Skepticism

Afternoon Inquisition 1.27

This past weekend I watched 60 Minutes to see the report about Resveratrol, a compound found in small amounts in red wine, that seems to extend the lifespan of rats.

As many of you may know, I was in commercial clinical research prior to joining the JREF earlier this month, and I always cringe when I hear someone is going to profile a “miracle” substance that hasn’t even been tested in humans.  There’s a reason for clinical testing having several phases, and there’s a reason it starts in pre-clinical testing in the lab.

But my question isn’t about the vagaries of mainstream media.  It’s more esoteric:

If you could take a pill that would allow you to live to be 150, would you do it?  What about 250?  And if so, what would you do with your extra time?  (Assume you’d be relatively healthy for 80% of this time, aging as normal in the last 20%.)

a.real.girl

A B Kovacs is the Director of Døøm at Empty Set Entertainment, a publishing company she co-founded with critical thinker and fiction author Scott Sigler. She considers herself a “Creative Adjacent” — helping creative people be more productive and prolific by managing the logistics of Making for the masses. She's a science nerd, a rabid movie geek, and an unrepentantly voracious reader. She doesn't like chocolate all that much.

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76 Comments

  1. Of course I would take the pill – though I would likely try to get others to do the same. That being said, if such a thing became widely available, we would have to figure out what we were going to do about the sudden decrease in the death rate and the accompanying strain on our resource base.

    As for what I would do – I would probably do more of the types of things that I have already been feeling like I miss out on – travelling, reading, research, teaching, photography. Basically, I would figure that I had alot more life, and therefore should do, as best I could, the things that I most enjoy while I am able.

  2. Assuming I’m relativley healthy for 80% of the time, hells yes to the 250. I wanna see what our future looks like!

    I’d probably do the same as I’m doing now: Working, trying to find a solid career but mostly interested in enjoying life outside of work with friends, family. I don’t have any desire to get married OR have kids, so really, this would be perfect for me! :D

  3. Oh, and I’d probably experiment with more things in life – try the foods that don’t sound so appealing, read the books that didn’t interest me right off. After all, if I have extra time, I may find more that I enjoy.

  4. Speaking for the planet, this would be a disaster for so many obvious reasons.

    No way. Ever. I’m not sure I an afford to live as long as the current actuarial tables say I probably will. I’m sure my ability to learn, which is my primary joy in living, will be severely curtailed probably starting fairly soon. Besides if my wife died I’d be dead too in the time it takes to make a phone call and drink a glass of water.

  5. I’d go for the 150, which always seemed like the perfect age to me — as long as my spouse could come along with me. It will probably take us at least that long to finish remodeling on our house…

    I would just enjoy having the extra time, try to travel more, maybe spend a decade in a country where I could help others live better, then spend a decade living on a beach…Catch up on reading and doing all the things I get behind on while procrastinating on the net…

    M

  6. Yes! I want to see the future! Sadly, all of my family would die. Anyways, that extra time would probably be spent on me travelling around the world, doing astronomy, and other stuff.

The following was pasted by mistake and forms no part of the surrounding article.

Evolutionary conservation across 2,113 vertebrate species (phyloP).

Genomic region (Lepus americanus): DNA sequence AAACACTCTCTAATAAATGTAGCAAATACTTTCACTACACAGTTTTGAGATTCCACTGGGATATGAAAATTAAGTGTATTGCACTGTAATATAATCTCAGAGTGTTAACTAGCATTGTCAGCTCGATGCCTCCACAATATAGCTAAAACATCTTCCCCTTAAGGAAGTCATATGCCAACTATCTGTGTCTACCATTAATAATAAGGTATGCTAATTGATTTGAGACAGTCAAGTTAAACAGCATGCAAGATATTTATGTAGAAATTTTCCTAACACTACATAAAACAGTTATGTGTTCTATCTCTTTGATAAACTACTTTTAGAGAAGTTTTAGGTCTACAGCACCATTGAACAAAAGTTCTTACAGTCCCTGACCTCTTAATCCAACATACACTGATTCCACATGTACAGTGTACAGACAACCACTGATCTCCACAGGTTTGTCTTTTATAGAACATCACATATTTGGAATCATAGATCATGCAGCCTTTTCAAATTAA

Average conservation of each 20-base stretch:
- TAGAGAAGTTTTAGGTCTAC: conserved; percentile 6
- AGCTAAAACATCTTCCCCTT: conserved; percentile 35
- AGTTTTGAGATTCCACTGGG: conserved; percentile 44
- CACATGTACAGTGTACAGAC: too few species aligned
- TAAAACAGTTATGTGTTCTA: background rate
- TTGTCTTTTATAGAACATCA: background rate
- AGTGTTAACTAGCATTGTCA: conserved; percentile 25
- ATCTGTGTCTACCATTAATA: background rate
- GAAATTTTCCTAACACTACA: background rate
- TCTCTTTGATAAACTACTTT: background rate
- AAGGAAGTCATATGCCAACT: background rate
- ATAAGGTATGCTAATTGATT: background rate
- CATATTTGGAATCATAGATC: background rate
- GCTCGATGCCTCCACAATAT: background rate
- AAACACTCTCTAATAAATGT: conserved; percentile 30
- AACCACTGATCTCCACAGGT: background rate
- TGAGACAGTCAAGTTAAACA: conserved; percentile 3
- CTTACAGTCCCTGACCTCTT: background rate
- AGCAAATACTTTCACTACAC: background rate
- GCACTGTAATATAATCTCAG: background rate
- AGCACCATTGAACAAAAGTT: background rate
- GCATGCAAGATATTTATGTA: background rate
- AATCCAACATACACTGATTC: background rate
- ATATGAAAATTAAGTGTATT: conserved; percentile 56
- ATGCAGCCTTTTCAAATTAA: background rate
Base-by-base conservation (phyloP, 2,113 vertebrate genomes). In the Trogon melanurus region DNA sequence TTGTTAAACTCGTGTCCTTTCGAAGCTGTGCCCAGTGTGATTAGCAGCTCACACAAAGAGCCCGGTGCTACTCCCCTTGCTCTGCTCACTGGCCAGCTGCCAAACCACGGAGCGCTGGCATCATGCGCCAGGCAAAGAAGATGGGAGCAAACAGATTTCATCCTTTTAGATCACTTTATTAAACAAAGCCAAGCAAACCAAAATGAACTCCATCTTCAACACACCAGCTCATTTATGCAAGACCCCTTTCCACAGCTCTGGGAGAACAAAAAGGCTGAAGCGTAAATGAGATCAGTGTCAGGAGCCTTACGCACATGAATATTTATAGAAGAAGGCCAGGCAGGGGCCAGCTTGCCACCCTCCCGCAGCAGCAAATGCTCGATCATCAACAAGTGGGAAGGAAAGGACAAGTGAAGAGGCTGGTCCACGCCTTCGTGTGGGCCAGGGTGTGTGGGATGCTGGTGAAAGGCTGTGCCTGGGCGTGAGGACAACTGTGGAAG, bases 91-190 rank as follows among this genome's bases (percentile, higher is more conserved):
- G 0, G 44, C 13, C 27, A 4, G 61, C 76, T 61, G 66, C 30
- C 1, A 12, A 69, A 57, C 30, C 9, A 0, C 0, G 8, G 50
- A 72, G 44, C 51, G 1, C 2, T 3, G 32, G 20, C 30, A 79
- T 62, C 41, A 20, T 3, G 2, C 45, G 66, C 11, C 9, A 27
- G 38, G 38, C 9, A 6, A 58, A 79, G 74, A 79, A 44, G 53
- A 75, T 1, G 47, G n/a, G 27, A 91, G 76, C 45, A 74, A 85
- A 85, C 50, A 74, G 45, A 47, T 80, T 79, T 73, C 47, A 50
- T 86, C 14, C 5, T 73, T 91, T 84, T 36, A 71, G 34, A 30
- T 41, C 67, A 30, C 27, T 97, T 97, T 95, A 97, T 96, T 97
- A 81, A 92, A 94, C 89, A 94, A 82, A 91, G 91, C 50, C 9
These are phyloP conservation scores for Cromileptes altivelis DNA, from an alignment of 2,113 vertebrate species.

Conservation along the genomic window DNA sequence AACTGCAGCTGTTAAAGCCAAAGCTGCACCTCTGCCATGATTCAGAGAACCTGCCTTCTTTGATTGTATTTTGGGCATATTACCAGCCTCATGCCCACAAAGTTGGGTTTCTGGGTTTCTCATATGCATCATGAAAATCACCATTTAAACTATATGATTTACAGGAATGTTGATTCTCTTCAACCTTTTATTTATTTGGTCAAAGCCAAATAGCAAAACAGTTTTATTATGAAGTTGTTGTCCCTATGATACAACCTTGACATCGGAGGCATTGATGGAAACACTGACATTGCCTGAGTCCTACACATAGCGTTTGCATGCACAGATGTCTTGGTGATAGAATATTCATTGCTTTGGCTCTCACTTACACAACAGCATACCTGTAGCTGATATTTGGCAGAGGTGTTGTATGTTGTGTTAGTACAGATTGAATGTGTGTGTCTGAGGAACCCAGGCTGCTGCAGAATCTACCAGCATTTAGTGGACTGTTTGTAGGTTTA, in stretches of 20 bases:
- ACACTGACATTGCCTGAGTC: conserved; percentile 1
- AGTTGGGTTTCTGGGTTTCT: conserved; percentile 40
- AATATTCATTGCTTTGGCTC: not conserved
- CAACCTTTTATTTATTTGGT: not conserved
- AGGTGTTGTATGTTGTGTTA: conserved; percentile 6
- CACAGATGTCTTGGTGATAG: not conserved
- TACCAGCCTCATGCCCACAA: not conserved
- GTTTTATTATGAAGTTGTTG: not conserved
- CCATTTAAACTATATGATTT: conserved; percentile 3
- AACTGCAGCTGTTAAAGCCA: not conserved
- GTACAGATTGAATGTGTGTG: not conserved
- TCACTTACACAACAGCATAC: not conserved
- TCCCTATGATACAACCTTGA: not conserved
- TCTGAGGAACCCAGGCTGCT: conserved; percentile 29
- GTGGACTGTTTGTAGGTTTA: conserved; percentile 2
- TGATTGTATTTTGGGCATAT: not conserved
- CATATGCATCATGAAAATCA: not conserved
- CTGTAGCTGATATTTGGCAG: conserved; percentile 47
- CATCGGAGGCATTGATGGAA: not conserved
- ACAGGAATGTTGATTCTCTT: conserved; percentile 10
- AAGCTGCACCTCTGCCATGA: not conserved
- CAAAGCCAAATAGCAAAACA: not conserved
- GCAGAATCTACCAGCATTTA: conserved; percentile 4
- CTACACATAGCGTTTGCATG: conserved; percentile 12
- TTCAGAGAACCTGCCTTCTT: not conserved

7. In a word: No.

    In a good deal more than one word:

    As @davew says, it’s probably not a good idea for the planet, for starters. Further, I have absolutely no idea what I’m doing with the time I’ve got currently, and thinking about the future induces a stomach-churning dread in me as it is.

    Assuming nothing happens, I can expect to live another 50-60 years, and the thought of having a career and going to work every day for the majority of those years, the thought of living paycheck to paycheck or struggling to find something that I won’t HATE doing… these thoughts are terrifying enough. Why on Earth would I choose to extend that?

    I can see why some people would say yes. They have families, responsibilities, things they hope to accomplish, etc. Perhaps I’d change my mind if I were married, had kids, liked my job or saw anything but drudgery in my future. But for me, the nameless dread of a longer life is far, far greater than the fear of, one day, no longer living.

  8. You know how junk proliferates to fit the available space? Well, that applies to time as well. Folks are saying they’d spend the time traveling and whatnot. But, no you wouldn’t. Why? Because you’d have to work, babysit your great-great-grandchildren, and so on.

    In other words, undesirable obligations would proliferate to fill the available time.

  9. I think the interesting corollary to this question is: “If what you would do with the extra time is significantly different than what you are doing now, why?

    With most people living to 250 means they are still going to be working until they are 240. Laying on a beach for 10 years sounds great (actually to me it sounds like torture, whatever), but if it is not already happening to you the chances are it never will. Apologies if I am trampling on anyone’s flight of fancy.

  10. I would completely go for the 250 years. Even if it meant my husband couldn’t come with me for some asinine reason. He’d totally understand. I want to see the future. What you don’t say is if everyone gets the option, or only a few elite get it. I’m willing to bet I could figure it out so I could work long enough to build up what I need to have a part time working/part time retired thing going on. I have SO much to do, that I could more than fill up three or four lifetimes with stuff. :)